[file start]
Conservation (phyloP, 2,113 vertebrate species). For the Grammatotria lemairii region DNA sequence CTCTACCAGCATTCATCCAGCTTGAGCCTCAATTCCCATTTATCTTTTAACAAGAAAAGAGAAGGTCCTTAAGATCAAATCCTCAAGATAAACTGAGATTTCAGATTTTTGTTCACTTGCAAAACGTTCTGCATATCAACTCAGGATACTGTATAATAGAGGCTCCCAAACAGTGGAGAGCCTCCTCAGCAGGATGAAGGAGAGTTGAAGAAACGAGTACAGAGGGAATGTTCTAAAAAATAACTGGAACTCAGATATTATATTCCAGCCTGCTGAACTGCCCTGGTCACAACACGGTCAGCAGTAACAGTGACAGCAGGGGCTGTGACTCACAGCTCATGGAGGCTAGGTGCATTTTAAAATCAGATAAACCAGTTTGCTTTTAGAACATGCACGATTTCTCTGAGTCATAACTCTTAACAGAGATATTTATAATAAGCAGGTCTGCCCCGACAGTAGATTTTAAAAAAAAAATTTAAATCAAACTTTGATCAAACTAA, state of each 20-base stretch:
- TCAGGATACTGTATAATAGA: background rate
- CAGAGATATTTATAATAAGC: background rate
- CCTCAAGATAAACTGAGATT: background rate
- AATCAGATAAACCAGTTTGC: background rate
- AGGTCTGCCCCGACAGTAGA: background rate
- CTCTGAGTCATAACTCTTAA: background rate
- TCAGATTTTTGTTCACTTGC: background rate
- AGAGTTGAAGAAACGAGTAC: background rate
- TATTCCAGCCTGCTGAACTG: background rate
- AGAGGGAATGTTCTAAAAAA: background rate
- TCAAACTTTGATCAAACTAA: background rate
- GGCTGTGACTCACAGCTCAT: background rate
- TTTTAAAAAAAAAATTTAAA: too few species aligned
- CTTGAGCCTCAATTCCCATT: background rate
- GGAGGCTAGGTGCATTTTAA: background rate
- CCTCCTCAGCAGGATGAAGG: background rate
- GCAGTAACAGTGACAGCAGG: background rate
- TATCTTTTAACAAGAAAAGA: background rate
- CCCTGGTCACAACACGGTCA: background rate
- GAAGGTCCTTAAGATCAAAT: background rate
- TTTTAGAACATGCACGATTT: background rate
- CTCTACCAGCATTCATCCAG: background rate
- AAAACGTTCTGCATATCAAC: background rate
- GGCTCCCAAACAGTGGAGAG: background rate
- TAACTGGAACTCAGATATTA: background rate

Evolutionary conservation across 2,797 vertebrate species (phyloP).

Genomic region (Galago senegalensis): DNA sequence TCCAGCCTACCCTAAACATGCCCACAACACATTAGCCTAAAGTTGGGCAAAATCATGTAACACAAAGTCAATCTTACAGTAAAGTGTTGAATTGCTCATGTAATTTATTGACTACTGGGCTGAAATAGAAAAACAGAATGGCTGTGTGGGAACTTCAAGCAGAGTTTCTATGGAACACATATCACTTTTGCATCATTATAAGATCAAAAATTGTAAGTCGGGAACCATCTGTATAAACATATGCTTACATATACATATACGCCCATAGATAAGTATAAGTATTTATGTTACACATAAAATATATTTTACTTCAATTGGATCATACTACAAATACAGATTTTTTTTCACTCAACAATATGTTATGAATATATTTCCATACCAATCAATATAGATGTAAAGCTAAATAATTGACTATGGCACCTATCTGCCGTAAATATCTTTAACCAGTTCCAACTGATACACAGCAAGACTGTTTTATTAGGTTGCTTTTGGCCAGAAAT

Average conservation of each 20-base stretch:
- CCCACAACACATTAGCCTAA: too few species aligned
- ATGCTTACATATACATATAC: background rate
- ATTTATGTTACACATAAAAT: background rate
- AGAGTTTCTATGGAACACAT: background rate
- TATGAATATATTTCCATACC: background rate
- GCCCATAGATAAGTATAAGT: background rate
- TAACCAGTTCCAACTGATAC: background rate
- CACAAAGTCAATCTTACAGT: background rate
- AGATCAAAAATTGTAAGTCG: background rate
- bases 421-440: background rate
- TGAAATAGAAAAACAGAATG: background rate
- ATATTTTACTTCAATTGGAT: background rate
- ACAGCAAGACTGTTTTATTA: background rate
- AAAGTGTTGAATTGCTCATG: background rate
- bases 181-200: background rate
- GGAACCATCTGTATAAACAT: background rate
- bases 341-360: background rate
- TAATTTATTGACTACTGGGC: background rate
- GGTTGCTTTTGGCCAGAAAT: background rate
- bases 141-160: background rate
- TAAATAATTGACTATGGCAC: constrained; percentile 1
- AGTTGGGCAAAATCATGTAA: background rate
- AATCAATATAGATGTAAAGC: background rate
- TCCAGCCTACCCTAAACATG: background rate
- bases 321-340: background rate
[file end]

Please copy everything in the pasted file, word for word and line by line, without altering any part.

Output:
Conservation (phyloP, 2,113 vertebrate species). For the Grammatotria lemairii region DNA sequence CTCTACCAGCATTCATCCAGCTTGAGCCTCAATTCCCATTTATCTTTTAACAAGAAAAGAGAAGGTCCTTAAGATCAAATCCTCAAGATAAACTGAGATTTCAGATTTTTGTTCACTTGCAAAACGTTCTGCATATCAACTCAGGATACTGTATAATAGAGGCTCCCAAACAGTGGAGAGCCTCCTCAGCAGGATGAAGGAGAGTTGAAGAAACGAGTACAGAGGGAATGTTCTAAAAAATAACTGGAACTCAGATATTATATTCCAGCCTGCTGAACTGCCCTGGTCACAACACGGTCAGCAGTAACAGTGACAGCAGGGGCTGTGACTCACAGCTCATGGAGGCTAGGTGCATTTTAAAATCAGATAAACCAGTTTGCTTTTAGAACATGCACGATTTCTCTGAGTCATAACTCTTAACAGAGATATTTATAATAAGCAGGTCTGCCCCGACAGTAGATTTTAAAAAAAAAATTTAAATCAAACTTTGATCAAACTAA, state of each 20-base stretch:
- TCAGGATACTGTATAATAGA: background rate
- CAGAGATATTTATAATAAGC: background rate
- CCTCAAGATAAACTGAGATT: background rate
- AATCAGATAAACCAGTTTGC: background rate
- AGGTCTGCCCCGACAGTAGA: background rate
- CTCTGAGTCATAACTCTTAA: background rate
- TCAGATTTTTGTTCACTTGC: background rate
- AGAGTTGAAGAAACGAGTAC: background rate
- TATTCCAGCCTGCTGAACTG: background rate
- AGAGGGAATGTTCTAAAAAA: background rate
- TCAAACTTTGATCAAACTAA: background rate
- GGCTGTGACTCACAGCTCAT: background rate
- TTTTAAAAAAAAAATTTAAA: too few species aligned
- CTTGAGCCTCAATTCCCATT: background rate
- GGAGGCTAGGTGCATTTTAA: background rate
- CCTCCTCAGCAGGATGAAGG: background rate
- GCAGTAACAGTGACAGCAGG: background rate
- TATCTTTTAACAAGAAAAGA: background rate
- CCCTGGTCACAACACGGTCA: background rate
- GAAGGTCCTTAAGATCAAAT: background rate
- TTTTAGAACATGCACGATTT: background rate
- CTCTACCAGCATTCATCCAG: background rate
- AAAACGTTCTGCATATCAAC: background rate
- GGCTCCCAAACAGTGGAGAG: background rate
- TAACTGGAACTCAGATATTA: background rate

Evolutionary conservation across 2,797 vertebrate species (phyloP).

Genomic region (Galago senegalensis): DNA sequence TCCAGCCTACCCTAAACATGCCCACAACACATTAGCCTAAAGTTGGGCAAAATCATGTAACACAAAGTCAATCTTACAGTAAAGTGTTGAATTGCTCATGTAATTTATTGACTACTGGGCTGAAATAGAAAAACAGAATGGCTGTGTGGGAACTTCAAGCAGAGTTTCTATGGAACACATATCACTTTTGCATCATTATAAGATCAAAAATTGTAAGTCGGGAACCATCTGTATAAACATATGCTTACATATACATATACGCCCATAGATAAGTATAAGTATTTATGTTACACATAAAATATATTTTACTTCAATTGGATCATACTACAAATACAGATTTTTTTTCACTCAACAATATGTTATGAATATATTTCCATACCAATCAATATAGATGTAAAGCTAAATAATTGACTATGGCACCTATCTGCCGTAAATATCTTTAACCAGTTCCAACTGATACACAGCAAGACTGTTTTATTAGGTTGCTTTTGGCCAGAAAT

Average conservation of each 20-base stretch:
- CCCACAACACATTAGCCTAA: too few species aligned
- ATGCTTACATATACATATAC: background rate
- ATTTATGTTACACATAAAAT: background rate
- AGAGTTTCTATGGAACACAT: background rate
- TATGAATATATTTCCATACC: background rate
- GCCCATAGATAAGTATAAGT: background rate
- TAACCAGTTCCAACTGATAC: background rate
- CACAAAGTCAATCTTACAGT: background rate
- AGATCAAAAATTGTAAGTCG: background rate
- bases 421-440: background rate
- TGAAATAGAAAAACAGAATG: background rate
- ATATTTTACTTCAATTGGAT: background rate
- ACAGCAAGACTGTTTTATTA: background rate
- AAAGTGTTGAATTGCTCATG: background rate
- bases 181-200: background rate
- GGAACCATCTGTATAAACAT: background rate
- bases 341-360: background rate
- TAATTTATTGACTACTGGGC: background rate
- GGTTGCTTTTGGCCAGAAAT: background rate
- bases 141-160: background rate
- TAAATAATTGACTATGGCAC: constrained; percentile 1
- AGTTGGGCAAAATCATGTAA: background rate
- AATCAATATAGATGTAAAGC: background rate
- TCCAGCCTACCCTAAACATG: background rate
- bases 321-340: background rate